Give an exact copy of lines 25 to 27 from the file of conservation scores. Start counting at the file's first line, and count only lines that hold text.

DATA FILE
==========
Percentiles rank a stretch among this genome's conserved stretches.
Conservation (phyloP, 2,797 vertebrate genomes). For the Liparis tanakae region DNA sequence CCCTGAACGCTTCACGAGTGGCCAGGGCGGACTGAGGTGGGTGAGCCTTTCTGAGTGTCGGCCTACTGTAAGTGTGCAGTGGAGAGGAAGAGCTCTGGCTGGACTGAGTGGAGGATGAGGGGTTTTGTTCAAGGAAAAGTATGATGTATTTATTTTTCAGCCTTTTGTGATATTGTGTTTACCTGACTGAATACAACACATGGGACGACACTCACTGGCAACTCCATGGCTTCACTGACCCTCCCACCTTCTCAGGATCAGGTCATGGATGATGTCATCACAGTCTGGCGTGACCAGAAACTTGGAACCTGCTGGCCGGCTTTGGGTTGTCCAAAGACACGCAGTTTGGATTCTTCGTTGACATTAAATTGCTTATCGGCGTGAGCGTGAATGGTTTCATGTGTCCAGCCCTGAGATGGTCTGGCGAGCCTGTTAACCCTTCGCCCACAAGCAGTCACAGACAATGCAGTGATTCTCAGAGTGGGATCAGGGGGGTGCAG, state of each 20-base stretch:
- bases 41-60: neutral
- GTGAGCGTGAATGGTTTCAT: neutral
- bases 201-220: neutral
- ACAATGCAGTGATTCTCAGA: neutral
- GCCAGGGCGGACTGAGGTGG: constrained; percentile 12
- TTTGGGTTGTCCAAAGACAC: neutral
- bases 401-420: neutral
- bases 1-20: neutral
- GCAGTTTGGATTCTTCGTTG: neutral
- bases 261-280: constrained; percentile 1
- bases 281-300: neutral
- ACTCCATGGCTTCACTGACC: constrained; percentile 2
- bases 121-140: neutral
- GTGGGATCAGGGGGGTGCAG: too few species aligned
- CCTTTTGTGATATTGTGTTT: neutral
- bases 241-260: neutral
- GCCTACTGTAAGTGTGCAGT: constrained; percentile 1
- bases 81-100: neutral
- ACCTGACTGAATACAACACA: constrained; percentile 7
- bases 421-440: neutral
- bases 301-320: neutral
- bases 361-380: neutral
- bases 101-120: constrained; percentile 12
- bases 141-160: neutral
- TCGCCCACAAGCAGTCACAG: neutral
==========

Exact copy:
- bases 101-120: constrained; percentile 12
- bases 141-160: neutral
- TCGCCCACAAGCAGTCACAG: neutral